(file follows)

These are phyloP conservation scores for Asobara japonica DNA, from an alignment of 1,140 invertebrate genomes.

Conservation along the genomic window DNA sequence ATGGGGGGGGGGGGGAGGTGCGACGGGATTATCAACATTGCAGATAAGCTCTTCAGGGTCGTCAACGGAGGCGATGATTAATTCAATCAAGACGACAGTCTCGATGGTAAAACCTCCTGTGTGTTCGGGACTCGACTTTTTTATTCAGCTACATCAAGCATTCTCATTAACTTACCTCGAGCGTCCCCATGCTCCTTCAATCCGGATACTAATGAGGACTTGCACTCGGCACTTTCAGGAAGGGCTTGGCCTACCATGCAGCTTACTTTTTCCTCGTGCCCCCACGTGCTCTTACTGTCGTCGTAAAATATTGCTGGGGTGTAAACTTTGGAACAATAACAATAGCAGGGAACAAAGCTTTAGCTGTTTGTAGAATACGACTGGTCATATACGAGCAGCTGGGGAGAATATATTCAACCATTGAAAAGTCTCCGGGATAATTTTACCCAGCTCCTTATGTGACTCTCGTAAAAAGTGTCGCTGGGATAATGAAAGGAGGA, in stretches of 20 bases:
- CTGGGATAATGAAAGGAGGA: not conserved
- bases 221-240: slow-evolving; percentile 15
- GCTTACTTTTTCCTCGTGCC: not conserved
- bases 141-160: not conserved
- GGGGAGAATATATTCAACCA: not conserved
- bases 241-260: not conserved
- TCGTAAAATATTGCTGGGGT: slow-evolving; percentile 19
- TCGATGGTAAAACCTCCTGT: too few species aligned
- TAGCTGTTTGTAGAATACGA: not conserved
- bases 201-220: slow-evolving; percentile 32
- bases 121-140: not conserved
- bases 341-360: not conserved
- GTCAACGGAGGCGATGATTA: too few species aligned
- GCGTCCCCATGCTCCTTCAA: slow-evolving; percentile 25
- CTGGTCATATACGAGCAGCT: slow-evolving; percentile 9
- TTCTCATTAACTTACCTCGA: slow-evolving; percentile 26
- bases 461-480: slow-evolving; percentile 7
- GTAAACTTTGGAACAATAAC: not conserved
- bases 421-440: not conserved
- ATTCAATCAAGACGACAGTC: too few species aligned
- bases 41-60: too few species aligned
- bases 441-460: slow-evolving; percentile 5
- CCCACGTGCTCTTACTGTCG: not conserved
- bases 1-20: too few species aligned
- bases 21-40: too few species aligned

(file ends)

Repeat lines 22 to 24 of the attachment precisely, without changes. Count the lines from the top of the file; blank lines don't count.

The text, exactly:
- ATTCAATCAAGACGACAGTC: too few species aligned
- bases 41-60: too few species aligned
- bases 441-460: slow-evolving; percentile 5